How to Stop a Panic Attack (#Best Psychiatrist in Bhopal)
Research has found that almost everyone will experience an anxiety (panic) attack at least once during his/her life. People who act more anxiously than normal often experience many anxiety attacks. Some anxious people, approximately 3 percent of the common population, develop panic attack disorder (PAD) – when panic attacks become problematic and interfere with a normal lifestyle.
An anxiety attack is a high degree stress response activated by either overly apprehensive behaviour (worrying/fearing something really bad may occur) or by the involuntary action of an overly stressed body.
In other words, anxiety attacks have two main causes:
Voluntary anxiety attacks: When we worry something really bad may occur and the body responds with a high degree stress response.
Involuntary anxiety attacks: When the body activates a high degree stress response due to persistently elevated stress.
Based on the above, here are 4 Top Ways to Stop Anxiety Attacks:
- Understand the anatomy of an anxiety attack (understanding the physiological, psychological, and emotional modules that contribute to anxiety attacks). – When you understand what anxiety attacks are; what reasons them; how the body responds – the many physiological, psychological, and emotional changes that can happen and why; the many stages of the stress response; and how stress affects the body; anxiety attacks are no longer mysteries that have the potential to scare you.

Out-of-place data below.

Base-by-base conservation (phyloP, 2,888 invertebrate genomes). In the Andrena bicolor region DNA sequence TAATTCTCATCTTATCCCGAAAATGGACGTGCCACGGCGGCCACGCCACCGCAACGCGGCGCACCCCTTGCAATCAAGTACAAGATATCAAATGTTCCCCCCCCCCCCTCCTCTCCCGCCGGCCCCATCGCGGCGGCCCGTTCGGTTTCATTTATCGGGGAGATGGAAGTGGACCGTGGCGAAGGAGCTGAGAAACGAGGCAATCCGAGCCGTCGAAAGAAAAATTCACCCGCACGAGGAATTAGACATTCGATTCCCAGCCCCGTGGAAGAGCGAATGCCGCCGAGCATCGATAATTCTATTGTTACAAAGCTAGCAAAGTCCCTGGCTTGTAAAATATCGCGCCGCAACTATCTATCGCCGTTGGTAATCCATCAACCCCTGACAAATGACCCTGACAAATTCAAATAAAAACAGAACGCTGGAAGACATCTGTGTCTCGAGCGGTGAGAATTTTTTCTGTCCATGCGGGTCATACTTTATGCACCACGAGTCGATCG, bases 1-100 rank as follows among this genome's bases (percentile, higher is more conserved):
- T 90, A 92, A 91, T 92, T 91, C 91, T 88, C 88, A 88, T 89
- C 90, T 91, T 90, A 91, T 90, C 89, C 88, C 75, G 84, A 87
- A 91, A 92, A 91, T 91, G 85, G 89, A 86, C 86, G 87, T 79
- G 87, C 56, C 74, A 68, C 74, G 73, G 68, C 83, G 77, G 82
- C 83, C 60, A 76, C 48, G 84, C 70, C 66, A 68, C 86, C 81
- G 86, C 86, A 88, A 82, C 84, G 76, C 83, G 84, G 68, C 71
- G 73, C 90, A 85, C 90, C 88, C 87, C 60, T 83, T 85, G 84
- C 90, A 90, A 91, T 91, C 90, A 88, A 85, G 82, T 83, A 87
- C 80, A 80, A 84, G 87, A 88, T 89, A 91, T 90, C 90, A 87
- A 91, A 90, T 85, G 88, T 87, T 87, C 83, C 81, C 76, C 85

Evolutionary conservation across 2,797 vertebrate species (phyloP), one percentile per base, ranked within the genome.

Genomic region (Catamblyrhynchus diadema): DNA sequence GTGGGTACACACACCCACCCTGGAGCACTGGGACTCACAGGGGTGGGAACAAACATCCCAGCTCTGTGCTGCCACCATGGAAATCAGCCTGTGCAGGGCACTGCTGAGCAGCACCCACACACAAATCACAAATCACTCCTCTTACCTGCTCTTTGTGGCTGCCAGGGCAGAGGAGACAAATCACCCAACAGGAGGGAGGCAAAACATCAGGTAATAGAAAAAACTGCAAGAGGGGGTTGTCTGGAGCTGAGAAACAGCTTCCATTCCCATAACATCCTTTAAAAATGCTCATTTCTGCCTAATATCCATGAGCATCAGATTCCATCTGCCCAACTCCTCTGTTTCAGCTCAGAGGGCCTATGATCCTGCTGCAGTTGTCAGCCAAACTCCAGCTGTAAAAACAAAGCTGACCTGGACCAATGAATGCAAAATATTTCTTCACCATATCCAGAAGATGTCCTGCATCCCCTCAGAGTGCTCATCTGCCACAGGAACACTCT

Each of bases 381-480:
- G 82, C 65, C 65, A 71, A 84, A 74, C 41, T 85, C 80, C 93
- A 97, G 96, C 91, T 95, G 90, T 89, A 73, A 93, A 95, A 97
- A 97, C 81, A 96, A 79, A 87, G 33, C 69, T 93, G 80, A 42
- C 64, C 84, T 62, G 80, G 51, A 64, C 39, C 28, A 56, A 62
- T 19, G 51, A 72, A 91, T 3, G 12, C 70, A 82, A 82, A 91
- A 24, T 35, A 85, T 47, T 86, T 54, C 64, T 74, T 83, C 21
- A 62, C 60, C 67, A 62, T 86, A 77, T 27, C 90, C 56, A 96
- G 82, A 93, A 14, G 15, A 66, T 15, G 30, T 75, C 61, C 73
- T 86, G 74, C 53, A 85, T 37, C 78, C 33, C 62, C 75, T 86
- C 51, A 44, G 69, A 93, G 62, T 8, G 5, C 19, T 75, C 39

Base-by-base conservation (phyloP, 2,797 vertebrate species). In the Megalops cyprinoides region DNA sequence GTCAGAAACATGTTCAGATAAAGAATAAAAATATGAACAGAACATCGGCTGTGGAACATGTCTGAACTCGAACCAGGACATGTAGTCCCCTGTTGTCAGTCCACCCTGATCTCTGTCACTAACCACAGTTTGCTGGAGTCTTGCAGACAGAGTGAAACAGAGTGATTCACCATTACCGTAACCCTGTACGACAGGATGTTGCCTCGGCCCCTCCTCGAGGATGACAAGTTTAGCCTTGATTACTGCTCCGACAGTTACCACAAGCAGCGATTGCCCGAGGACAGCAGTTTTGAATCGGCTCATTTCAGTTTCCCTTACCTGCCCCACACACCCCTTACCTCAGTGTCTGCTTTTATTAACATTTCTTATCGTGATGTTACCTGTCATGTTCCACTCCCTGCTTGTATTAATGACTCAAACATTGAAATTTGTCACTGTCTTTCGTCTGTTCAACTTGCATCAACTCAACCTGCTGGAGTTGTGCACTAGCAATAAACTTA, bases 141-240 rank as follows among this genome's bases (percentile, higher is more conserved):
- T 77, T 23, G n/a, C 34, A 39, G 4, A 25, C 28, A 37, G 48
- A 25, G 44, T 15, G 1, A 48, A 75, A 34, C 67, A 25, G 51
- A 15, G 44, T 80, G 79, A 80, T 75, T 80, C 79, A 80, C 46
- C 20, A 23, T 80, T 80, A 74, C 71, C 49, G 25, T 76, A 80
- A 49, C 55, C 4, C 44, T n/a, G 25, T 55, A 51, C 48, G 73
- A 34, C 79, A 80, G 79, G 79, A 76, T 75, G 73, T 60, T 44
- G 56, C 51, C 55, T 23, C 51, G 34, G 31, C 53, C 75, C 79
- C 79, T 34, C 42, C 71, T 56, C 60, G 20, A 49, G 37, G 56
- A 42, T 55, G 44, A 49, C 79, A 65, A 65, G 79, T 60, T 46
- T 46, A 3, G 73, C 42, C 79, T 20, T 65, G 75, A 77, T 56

- Stop scaring yourself – As we mentioned above, anxiety attacks are generally caused by being afraid. So being afraid of anxiety attacks is one of the most mutual reasons why anxiety attacks sustain and why people develop Panic Attack Disorder. Since fear is the most common reason why anxiety attacks occur and persist, refusing to scare yourself removes the main reason anxiety attacks happen.
- Calm yourself down – Similar to point two, calming yourself down shuts off the mechanism that reasons anxiety attacks. Calming yourself down ends the stress response. Then it’s just a matter of time until the body uses up or expels the remaining stress hormones.
- Relaxed diaphragmatic breathing – Slow, relaxed, diaphragmatic breaths reason the body to trigger a natural tranquilizing effect. This tranquilizing effect counters the effects of the stress response. As you relax diaphragmatic breathe, your body will calm down, which again will end an anxiety attack.